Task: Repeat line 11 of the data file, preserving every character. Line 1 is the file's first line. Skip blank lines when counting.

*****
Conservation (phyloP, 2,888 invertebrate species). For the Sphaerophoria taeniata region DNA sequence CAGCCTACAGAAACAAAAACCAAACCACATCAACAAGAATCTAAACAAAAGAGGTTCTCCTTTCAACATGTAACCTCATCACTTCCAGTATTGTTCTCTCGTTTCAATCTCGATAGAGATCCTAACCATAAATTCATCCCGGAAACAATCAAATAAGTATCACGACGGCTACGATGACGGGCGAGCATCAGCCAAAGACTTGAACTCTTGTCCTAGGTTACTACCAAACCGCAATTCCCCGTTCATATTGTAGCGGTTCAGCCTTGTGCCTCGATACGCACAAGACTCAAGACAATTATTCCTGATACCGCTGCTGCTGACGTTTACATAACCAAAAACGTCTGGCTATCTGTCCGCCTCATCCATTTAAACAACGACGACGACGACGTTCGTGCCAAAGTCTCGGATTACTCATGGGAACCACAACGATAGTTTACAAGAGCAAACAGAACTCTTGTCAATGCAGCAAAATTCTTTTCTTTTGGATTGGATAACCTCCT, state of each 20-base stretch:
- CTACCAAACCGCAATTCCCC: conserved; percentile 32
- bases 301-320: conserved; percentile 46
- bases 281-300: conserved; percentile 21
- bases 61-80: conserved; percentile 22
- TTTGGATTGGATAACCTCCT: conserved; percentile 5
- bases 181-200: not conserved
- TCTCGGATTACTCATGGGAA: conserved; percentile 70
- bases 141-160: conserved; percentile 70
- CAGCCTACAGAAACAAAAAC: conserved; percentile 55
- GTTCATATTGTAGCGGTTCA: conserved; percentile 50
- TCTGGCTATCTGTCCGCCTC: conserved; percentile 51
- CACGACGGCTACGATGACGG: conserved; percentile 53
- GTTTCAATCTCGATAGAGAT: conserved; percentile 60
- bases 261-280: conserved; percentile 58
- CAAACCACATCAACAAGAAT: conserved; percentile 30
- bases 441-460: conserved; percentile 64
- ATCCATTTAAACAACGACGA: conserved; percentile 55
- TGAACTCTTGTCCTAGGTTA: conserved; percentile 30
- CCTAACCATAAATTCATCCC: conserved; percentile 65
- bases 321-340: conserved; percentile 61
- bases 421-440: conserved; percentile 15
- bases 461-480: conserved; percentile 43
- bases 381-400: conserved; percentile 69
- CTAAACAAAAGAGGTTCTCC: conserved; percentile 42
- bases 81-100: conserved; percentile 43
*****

- GTTCATATTGTAGCGGTTCA: conserved; percentile 50